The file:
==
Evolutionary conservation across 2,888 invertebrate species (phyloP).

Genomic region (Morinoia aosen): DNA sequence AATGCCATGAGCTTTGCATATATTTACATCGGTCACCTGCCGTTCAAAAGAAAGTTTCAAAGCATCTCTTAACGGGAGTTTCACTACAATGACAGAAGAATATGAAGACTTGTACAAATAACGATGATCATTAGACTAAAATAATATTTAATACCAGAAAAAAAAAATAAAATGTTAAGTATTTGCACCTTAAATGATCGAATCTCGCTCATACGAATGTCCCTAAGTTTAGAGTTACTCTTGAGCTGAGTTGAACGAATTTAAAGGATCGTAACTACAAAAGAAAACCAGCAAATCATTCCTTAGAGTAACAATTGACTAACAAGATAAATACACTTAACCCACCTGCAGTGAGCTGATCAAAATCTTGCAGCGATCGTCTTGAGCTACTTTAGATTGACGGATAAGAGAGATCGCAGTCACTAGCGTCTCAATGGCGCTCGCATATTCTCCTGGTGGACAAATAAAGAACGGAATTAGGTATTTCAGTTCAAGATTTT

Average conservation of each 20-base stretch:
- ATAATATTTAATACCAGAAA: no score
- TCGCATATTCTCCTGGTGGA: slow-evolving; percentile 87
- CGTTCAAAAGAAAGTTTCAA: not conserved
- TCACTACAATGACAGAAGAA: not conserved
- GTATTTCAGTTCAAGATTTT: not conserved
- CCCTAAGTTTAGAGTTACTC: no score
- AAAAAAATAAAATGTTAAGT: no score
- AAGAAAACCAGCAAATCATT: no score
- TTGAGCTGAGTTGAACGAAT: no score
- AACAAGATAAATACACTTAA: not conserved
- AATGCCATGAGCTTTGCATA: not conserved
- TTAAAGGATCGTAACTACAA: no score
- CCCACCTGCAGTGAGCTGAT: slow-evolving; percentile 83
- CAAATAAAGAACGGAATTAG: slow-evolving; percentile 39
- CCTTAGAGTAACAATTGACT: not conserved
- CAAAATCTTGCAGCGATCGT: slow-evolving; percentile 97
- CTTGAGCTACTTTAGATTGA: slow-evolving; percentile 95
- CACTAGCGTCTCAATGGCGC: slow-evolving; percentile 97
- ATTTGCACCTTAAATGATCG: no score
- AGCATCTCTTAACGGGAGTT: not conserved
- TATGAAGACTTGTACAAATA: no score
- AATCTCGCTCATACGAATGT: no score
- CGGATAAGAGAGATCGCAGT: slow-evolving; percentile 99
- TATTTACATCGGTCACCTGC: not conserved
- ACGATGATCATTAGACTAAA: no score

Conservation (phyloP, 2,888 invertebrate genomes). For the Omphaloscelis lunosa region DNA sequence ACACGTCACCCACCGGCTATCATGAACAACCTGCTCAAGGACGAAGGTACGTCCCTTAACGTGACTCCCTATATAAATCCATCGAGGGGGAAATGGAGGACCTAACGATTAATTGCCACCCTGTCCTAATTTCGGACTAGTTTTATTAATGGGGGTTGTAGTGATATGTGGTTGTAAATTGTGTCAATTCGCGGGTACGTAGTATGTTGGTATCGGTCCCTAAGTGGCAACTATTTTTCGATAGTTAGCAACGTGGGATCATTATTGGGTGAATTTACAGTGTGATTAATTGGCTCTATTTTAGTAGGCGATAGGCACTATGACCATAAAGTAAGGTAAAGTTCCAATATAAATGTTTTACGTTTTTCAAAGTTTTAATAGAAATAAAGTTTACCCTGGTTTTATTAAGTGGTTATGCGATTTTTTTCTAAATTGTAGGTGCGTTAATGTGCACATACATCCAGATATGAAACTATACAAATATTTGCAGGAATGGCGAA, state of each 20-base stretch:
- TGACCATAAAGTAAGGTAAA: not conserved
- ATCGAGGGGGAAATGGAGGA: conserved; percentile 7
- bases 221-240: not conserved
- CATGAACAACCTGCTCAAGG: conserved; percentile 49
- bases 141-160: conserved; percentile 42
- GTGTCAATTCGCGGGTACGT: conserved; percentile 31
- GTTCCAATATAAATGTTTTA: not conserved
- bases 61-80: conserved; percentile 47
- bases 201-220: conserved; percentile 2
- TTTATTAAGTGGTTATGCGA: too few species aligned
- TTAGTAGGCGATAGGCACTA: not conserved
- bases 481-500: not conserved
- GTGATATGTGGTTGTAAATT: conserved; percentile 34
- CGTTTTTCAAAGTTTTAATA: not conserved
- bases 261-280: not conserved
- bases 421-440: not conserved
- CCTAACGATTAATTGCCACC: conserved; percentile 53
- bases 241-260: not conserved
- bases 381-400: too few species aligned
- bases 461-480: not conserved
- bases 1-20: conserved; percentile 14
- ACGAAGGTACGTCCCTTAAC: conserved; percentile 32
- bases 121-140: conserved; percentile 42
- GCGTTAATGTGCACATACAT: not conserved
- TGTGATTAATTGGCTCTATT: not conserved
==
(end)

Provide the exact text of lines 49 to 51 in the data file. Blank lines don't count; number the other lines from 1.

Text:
- bases 461-480: not conserved
- bases 1-20: conserved; percentile 14
- ACGAAGGTACGTCCCTTAAC: conserved; percentile 32